WASHINGTON – The FBI informed the Israeli government in a 2018 letter that it had purchased the infamous hacking tool Pegasus to collect data from mobile phones to assist in the ongoing investigation, the most clear documentary evidence to date that the bureau uses spyware as a tool. . Of law enforcement.
The FBI’s description of Pegasus’ intentional use comes in a letter to Israel’s Defense Ministry from a top FBI official, which was reviewed by The New York Times. Pegasus is manufactured by the Israeli firm, NSO Group, which needs approval from the Israeli government before selling hacking tools to foreign governments.
The 2018 letter, written by an official from the FBI’s Operational Technology Department, states that the Bureau intends to use Pegasus to collect data from mobile devices for the prevention and investigation of crimes and terrorism in compliance with privacy and national security laws. “
The Times revealed in January that the FBI bought Pegasus in 2018 and tested spyware at a secret facility in New Jersey for the next two years.
Following the publication of the article, FBI officials acknowledged that they intended to deploy Pegasus but insisted that the Bureau purchase the spy tool primarily to test and evaluate it – in part to evaluate how opponents could use it. They said the bureau never used spyware in any operation.
During a congressional hearing in March, FBI Director Christopher A. Ray said the bureau has purchased “limited licenses” for testing and evaluation “not just from a perspective, but as part of our routine responsibilities to evaluate the technologies that are out there. Can they one day be used legally, but What matters is the safety concerns of those products. “
“So, very different than using it to investigate anyone,” he said.
The Times revealed that the FBI also received a demonstration from the NSO of a separate hacking tool, the Phantom, which Pegasus could not – target and infiltrate US cellphone numbers. Following the demonstration, prosecutors spent years debating whether to purchase and deploy the Phantom. Until last summer, the FBI and the Department of Justice decided not to deploy NSO hacking tools.
The FBI has paid the NSO an estimated 5 million since the bureau first bought the Pegasus.
The Times has sued the FBI under the Freedom of Information Act for bureau documents relating to the purchase, testing and possible deployment of NSO spyware tools. During a court hearing last month, a federal judge set an August deadline. 31 All relevant documents for the FBI are made or kept in content. Prosecutors said the bureau has so far identified more than 400 pages of documents that responded to the request.
FBI letter to NSO, Dec. 4, 2018 stated that “the United States Government shall not sell, deliver or otherwise transfer to any other party under any condition without the prior approval of the Government of Israel.”
FBI spokeswoman Kathy L. The bureau “works diligently to stay close to emerging technology and tradecraft,” Milhon said.
“The FBI purchased the license to investigate the potential future legal use of the NSO product and the potential security concerns of the product,” she continued. “As part of this process, the FBI has met the requirements of the Israeli Export Control Agency. After testing and evaluation, the FBI chose not to use the product effectively in any investigation. “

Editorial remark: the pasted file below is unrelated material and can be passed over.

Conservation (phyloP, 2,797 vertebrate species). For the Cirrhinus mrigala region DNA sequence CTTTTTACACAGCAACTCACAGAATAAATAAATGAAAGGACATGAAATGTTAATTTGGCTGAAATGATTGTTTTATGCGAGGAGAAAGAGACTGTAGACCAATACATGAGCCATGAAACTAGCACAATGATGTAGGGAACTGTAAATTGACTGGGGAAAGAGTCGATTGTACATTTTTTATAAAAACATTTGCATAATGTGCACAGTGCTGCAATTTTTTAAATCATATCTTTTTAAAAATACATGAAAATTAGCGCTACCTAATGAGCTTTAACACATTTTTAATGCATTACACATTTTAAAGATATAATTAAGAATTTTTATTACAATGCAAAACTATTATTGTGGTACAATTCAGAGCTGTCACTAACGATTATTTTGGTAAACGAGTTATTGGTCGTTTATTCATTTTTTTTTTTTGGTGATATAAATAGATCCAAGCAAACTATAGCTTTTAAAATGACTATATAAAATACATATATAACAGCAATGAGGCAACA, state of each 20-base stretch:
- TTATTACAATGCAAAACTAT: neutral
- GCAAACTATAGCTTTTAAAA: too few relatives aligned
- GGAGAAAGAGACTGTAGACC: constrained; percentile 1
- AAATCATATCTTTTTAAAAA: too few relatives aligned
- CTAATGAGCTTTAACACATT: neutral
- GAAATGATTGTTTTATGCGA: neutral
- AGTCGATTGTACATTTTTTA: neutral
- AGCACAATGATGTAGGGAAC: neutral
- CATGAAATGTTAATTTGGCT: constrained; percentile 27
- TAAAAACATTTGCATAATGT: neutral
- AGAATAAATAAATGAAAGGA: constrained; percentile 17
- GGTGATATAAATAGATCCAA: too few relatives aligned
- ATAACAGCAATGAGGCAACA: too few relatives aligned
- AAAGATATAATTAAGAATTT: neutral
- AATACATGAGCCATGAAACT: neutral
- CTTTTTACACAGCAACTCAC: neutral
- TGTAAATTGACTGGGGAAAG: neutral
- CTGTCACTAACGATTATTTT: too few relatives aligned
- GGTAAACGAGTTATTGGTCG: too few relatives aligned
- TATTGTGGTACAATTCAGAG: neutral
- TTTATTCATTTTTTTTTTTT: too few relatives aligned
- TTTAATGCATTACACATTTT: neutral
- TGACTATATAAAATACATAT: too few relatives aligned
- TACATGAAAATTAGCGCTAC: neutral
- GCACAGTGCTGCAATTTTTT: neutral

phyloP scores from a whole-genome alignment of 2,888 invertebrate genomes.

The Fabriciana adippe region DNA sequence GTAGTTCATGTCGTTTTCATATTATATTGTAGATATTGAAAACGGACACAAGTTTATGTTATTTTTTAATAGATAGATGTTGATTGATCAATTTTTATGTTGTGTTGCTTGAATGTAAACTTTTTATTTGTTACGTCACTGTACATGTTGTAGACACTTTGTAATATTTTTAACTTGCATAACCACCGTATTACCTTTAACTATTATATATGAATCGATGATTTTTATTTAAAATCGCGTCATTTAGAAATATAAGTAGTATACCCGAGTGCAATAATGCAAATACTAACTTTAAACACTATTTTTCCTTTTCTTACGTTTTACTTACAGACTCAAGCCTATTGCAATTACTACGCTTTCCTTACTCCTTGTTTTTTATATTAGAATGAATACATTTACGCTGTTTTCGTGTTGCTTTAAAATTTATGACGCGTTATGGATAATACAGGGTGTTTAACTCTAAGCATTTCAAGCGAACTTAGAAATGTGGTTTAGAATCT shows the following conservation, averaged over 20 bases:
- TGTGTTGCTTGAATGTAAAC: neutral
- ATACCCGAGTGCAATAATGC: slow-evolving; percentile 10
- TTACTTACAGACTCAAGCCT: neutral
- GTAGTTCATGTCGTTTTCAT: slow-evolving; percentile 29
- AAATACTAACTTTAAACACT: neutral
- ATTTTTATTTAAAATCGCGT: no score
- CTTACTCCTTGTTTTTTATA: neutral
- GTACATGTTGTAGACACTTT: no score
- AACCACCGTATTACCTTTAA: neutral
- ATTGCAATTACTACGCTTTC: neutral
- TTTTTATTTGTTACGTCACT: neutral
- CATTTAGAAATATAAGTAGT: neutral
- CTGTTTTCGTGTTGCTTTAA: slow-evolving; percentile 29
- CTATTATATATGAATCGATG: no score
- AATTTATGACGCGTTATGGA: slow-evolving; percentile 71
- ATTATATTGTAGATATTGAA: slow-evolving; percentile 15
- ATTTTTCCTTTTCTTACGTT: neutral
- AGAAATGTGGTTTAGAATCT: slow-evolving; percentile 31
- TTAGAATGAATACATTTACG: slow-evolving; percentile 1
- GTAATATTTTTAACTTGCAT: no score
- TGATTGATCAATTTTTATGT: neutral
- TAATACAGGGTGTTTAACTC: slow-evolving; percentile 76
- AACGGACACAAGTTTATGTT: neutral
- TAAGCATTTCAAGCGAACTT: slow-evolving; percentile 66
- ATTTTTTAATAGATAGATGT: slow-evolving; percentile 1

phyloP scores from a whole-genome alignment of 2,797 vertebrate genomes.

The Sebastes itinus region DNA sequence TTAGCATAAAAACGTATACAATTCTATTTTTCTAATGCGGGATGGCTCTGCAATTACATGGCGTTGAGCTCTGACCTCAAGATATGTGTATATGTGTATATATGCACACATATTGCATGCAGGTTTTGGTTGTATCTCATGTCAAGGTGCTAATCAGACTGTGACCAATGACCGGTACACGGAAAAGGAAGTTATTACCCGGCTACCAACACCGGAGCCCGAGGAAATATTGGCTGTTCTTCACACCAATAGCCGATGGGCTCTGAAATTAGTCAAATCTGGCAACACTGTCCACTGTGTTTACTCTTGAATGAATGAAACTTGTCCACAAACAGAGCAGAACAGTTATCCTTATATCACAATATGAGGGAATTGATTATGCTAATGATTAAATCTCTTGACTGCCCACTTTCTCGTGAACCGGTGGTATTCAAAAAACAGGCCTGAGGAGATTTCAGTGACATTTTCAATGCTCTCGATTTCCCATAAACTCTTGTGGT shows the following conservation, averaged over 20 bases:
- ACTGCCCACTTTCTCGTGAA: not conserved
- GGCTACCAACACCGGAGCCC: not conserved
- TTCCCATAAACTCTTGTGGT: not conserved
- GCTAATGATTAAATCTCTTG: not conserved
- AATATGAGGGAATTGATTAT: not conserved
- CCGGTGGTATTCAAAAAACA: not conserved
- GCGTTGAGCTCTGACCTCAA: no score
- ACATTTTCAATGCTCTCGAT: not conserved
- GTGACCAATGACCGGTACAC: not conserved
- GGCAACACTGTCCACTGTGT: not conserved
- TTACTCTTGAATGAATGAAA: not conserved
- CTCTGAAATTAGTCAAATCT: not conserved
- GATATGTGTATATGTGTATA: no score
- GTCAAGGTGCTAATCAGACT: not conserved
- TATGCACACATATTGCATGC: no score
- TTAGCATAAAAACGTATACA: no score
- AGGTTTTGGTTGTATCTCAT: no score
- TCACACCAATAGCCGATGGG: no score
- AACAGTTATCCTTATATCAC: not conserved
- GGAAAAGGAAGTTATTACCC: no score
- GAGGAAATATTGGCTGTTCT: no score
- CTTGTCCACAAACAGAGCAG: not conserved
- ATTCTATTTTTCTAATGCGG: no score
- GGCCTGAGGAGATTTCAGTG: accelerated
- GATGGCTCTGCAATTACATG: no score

A January article in the Times stated that the CIA had arranged and paid for the acquisition of Pegasus in 2018 to help the Djiboutian government carry out counterterrorism operations, despite long-standing concerns about human rights abuses there.
Pegasus is a so-called zero-click hacking tool – it can remotely remove everything from the target’s mobile phone, including photos, contacts, messages and video recordings, without giving the user a phishing link to give Pegasus remote access. It can also turn the phone into a tracking and secret recording device, allowing the phone to spy on its owner.
The NSO has sold Pegasus to dozens of countries that have used spyware as part of investigations into terrorist networks, pedophile rings and drug kingpins. But it has also been misused by dictatorial and democratic governments to spy on journalists, human rights activists and political dissidents.
On Tuesday, the head of Spain’s intelligence agency was fired following a recent revelation that Spanish officers were both deployed and victims of Pegasus spyware.
The Spanish government said the cellphones of senior Spanish officials, including Prime Minister Pedro Sanchez and Defense Minister Margarita Robles, arrived just days after they were penetrated by Pegasus last year. It was also recently revealed that the Spanish government used Pegasus to smuggle the cellphones of Catalan separatist politicians.
Israel has used the tool as a bargaining chip in diplomatic negotiations, especially in the secret negotiations that led to the so-called Abraham Accord that normalized relations between Israel and some of its historic Arab opponents.
In November, the Biden administration placed the NSO and other Israeli firms on a “blacklist” of companies banned from doing business with American companies. The Commerce Department said the companies’ spyware tools “have enabled foreign governments to carry out international repression, which is the practice of dictatorial governments targeting dissidents, journalists and activists outside their sovereign borders to appease dissidents.”
Mark Mazzetti Report from Washington, and Ronen Bergman From Tel Aviv.